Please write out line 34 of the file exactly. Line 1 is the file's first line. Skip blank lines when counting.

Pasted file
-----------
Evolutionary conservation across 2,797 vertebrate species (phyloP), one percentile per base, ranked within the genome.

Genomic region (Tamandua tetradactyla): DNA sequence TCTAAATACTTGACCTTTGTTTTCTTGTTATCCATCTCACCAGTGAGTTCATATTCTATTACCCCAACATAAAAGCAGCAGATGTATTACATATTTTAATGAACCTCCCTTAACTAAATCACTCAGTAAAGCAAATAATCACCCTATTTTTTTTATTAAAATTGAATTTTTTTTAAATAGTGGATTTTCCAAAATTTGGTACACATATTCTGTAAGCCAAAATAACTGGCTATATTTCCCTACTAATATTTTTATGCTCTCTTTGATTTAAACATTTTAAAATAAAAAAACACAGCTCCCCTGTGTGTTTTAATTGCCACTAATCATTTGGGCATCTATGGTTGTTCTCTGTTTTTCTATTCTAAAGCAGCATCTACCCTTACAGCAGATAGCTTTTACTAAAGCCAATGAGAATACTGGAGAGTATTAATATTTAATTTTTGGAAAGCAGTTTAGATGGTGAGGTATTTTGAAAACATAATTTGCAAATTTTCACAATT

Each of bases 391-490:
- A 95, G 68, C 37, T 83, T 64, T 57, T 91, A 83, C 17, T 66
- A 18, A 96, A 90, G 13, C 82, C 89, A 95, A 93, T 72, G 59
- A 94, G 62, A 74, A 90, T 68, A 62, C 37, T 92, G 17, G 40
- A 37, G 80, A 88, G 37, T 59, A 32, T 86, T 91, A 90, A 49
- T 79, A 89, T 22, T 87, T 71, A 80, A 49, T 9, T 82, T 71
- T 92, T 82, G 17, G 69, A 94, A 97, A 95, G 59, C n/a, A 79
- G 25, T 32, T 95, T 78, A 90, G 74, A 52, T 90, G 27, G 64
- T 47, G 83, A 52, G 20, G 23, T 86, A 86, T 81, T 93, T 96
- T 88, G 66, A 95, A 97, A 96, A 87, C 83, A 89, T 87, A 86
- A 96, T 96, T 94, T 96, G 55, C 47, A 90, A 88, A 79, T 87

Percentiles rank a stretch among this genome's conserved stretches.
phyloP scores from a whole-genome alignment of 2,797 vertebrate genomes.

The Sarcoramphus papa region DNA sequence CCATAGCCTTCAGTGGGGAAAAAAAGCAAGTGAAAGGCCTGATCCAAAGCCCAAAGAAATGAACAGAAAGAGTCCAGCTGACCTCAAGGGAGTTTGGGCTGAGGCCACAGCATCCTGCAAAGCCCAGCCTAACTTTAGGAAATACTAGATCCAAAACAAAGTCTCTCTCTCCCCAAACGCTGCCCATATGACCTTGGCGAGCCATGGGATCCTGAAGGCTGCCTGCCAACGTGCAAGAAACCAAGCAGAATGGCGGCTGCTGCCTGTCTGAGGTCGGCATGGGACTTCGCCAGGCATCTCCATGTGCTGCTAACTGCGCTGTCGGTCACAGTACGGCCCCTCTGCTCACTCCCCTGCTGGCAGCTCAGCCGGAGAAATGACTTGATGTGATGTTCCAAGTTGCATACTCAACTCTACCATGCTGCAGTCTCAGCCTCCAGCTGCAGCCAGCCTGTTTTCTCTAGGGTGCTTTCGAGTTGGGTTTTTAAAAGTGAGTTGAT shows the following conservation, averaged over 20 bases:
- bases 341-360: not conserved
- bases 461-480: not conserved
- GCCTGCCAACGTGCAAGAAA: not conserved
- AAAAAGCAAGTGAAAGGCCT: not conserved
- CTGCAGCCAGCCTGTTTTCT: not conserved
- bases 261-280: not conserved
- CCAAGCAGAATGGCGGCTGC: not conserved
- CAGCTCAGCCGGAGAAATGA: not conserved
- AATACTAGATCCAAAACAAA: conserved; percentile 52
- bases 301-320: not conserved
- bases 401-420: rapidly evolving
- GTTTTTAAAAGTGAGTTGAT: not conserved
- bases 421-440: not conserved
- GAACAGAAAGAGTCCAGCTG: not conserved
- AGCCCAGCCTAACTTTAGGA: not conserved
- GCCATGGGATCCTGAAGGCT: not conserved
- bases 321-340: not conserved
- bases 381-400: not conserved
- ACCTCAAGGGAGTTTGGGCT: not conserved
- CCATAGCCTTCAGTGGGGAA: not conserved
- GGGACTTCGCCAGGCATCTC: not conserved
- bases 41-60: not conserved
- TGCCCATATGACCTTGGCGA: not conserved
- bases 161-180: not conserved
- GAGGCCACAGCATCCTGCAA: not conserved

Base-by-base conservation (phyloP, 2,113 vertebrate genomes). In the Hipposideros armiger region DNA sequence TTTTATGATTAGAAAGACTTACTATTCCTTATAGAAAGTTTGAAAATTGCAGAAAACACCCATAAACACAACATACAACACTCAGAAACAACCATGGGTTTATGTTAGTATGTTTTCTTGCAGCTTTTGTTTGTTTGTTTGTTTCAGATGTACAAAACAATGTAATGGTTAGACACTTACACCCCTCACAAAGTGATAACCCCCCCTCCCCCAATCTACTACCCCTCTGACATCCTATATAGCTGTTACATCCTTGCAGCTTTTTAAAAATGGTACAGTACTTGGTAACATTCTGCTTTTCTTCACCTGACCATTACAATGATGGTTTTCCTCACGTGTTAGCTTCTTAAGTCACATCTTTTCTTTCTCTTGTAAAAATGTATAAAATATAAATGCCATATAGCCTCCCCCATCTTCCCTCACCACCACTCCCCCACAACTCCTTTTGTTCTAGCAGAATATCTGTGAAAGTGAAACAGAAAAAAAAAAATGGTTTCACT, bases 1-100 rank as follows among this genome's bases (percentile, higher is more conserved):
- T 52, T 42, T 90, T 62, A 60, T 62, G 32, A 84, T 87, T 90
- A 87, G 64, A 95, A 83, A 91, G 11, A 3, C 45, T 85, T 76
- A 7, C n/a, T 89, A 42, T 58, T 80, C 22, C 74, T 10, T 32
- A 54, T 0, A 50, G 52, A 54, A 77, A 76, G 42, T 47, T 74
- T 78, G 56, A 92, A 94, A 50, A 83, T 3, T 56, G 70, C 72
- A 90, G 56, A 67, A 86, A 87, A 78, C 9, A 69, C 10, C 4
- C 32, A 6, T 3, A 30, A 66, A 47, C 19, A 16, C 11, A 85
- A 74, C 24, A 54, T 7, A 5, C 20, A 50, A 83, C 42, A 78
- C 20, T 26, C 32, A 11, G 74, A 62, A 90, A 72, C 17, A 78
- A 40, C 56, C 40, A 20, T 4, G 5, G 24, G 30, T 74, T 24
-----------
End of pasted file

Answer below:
- bases 381-400: not conserved